FOR THE FIRST time in 30 years, the United States is facing the pleasant prospect of a budget surplus. At the same time, millions of Americans are suffering due to a severe shortage of affordable housing.
Today's worsening affordable housing crisis does more than put people on the street. It tears families apart and destroys the health of young children. As the number of low-income families lacking safe and affordable housing increases, so does the number of children suffering from asthma, viral infections and anemia.
These same helpless kids are also those most likely to be injured or die as substandard, high-rent hotels go up in flames. With less affordable housing available, poor families are now paying half of their income for rent.
With so much of a family's limited resources going to the landlord, food becomes harder to buy. Once again, children pay the piper in the currency of malnutrition and stunted growth. As these kids begin school they are already conditioned for failure. How can you expect a kid to excel in the classroom when he's hungry?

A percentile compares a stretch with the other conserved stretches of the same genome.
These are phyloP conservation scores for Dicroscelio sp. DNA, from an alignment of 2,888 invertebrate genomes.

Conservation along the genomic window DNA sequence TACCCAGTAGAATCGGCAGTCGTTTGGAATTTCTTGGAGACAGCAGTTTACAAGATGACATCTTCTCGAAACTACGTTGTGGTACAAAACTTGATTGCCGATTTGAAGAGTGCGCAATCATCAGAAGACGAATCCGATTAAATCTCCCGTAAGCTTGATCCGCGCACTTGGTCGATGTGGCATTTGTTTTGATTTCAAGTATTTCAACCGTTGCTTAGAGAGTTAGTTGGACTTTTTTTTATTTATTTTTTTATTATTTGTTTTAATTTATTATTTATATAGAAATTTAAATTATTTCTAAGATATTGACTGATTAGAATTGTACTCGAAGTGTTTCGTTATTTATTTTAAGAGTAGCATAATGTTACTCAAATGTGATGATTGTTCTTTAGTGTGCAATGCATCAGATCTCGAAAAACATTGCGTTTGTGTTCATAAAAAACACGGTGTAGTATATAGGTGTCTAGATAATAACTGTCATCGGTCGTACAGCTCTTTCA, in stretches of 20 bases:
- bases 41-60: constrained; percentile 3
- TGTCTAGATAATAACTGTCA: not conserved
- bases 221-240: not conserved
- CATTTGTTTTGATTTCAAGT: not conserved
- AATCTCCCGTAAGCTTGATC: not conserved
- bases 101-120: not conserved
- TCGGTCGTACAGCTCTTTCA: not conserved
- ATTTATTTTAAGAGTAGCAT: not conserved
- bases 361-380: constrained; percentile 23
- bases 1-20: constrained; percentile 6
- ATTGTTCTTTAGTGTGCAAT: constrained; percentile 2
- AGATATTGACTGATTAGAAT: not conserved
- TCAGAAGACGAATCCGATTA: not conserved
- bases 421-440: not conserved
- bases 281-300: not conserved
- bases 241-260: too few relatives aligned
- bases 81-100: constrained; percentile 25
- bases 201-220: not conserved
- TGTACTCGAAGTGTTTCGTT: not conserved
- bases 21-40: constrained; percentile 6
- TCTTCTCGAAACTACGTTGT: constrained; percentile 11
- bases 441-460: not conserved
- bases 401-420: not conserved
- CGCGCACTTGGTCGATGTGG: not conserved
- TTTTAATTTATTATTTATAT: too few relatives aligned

I would like to open a dialogue on this issue. Surely, a reasonable percentage of our nation's budget surplus can be earmarked for affordable housing. Monies could be applied to Section 8 vouchers. These government rent subsidies help families reduce their monthly rent payments enough to put more food on the table.
We also need to increase the Low-Income Housing Tax Credit. This plan encourages private sector investment in the building of affordable housing. In the past, most production of housing under this program was aimed at families earning 60 percent of an area's median income. To really help America's families in need, that income qualification must be dropped significantly lower.....
Our nation can take on the affordable housing issue and win. When we are successful, we can look on our generosity as another proof of America's greatness.